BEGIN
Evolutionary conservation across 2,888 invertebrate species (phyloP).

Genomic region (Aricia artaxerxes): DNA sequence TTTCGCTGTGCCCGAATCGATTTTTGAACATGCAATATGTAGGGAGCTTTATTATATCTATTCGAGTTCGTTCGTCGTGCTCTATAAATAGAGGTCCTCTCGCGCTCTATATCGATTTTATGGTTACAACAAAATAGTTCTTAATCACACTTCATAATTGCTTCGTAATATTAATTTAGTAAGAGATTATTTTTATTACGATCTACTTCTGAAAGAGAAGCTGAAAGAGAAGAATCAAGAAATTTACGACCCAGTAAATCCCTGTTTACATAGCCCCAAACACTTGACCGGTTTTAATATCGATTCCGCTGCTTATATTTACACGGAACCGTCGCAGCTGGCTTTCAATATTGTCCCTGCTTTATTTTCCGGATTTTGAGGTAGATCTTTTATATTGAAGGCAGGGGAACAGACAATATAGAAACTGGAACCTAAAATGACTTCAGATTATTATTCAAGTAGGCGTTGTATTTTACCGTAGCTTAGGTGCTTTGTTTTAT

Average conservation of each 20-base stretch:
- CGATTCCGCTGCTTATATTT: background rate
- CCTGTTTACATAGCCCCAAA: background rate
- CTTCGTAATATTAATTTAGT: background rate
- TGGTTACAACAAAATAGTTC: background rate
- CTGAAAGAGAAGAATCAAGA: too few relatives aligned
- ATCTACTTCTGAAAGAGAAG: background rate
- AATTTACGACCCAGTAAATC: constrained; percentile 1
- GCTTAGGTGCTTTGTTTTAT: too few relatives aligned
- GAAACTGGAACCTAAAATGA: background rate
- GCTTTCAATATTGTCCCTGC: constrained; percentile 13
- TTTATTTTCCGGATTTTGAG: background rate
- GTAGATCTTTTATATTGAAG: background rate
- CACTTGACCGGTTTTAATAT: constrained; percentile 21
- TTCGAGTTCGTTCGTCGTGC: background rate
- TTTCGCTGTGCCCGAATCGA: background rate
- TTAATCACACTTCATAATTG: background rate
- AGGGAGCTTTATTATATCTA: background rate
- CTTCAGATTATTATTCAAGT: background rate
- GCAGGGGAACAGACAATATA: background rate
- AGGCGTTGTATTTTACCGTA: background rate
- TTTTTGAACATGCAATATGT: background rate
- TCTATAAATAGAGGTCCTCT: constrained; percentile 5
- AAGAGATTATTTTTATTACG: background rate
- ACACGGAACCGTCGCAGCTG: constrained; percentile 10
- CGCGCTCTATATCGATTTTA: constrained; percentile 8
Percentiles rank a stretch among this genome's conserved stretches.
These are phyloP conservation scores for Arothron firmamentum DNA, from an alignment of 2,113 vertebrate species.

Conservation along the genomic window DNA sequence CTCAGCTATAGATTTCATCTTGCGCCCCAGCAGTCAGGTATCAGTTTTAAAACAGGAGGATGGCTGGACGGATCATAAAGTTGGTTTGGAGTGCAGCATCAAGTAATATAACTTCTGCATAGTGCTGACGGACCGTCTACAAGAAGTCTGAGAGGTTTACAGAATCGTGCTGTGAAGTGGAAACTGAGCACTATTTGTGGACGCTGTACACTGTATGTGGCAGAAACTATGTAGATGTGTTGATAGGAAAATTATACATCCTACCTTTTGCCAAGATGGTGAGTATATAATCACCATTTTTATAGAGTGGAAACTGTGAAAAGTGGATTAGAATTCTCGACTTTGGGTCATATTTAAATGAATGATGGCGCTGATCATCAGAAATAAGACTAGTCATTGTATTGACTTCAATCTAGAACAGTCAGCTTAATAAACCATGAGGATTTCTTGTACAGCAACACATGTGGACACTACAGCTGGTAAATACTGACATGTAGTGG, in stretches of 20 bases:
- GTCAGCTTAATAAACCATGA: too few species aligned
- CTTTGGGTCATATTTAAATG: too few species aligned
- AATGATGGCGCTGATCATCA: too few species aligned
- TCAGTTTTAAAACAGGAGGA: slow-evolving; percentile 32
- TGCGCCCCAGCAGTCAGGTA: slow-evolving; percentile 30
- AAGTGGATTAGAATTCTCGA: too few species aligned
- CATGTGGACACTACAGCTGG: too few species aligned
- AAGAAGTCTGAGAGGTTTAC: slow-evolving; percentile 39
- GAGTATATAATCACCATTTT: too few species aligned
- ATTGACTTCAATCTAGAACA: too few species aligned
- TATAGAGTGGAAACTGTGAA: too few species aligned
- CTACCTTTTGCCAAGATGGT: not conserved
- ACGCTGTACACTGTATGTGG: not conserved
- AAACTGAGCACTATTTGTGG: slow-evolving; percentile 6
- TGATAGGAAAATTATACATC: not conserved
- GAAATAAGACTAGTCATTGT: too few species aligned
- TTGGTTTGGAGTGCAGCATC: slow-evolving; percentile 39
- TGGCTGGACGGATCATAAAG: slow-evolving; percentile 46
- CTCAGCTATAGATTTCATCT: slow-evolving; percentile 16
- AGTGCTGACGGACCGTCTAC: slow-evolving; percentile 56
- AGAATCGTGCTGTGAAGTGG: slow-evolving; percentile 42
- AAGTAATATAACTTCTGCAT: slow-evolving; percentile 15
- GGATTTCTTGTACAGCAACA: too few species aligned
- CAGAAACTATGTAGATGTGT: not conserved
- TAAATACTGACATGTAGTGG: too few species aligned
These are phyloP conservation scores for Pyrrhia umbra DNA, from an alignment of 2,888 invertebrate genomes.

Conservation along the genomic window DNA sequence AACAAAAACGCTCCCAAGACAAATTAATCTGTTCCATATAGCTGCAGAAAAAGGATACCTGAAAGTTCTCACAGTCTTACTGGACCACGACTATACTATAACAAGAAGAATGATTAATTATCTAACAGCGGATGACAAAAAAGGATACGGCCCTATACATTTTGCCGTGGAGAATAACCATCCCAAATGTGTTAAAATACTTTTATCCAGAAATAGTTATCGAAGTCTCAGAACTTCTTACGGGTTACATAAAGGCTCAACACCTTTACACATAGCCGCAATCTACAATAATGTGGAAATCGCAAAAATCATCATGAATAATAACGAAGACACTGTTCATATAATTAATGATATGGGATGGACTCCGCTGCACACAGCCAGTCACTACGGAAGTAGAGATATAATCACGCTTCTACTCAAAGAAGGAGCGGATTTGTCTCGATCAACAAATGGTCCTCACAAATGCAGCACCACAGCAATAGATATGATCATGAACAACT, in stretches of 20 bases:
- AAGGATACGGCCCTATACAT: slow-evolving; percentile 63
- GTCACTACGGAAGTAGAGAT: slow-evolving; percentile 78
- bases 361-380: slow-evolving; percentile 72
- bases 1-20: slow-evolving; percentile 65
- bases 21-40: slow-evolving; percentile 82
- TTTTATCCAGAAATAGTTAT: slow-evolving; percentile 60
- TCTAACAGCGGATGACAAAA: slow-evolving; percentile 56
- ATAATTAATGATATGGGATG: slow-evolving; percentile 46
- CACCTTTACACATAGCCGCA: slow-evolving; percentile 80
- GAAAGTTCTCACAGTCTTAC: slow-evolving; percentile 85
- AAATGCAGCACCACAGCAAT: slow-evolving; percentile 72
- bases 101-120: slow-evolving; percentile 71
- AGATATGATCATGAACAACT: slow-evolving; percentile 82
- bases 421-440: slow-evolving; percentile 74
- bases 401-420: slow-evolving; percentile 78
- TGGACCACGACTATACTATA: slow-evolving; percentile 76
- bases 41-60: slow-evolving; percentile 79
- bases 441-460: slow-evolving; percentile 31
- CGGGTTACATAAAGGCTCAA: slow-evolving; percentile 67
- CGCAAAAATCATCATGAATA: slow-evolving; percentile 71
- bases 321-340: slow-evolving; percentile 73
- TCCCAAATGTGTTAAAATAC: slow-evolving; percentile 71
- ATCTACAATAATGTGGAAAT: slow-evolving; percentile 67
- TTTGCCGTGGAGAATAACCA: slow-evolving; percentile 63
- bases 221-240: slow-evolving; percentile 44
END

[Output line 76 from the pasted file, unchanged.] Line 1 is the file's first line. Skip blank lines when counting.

- bases 441-460: slow-evolving; percentile 31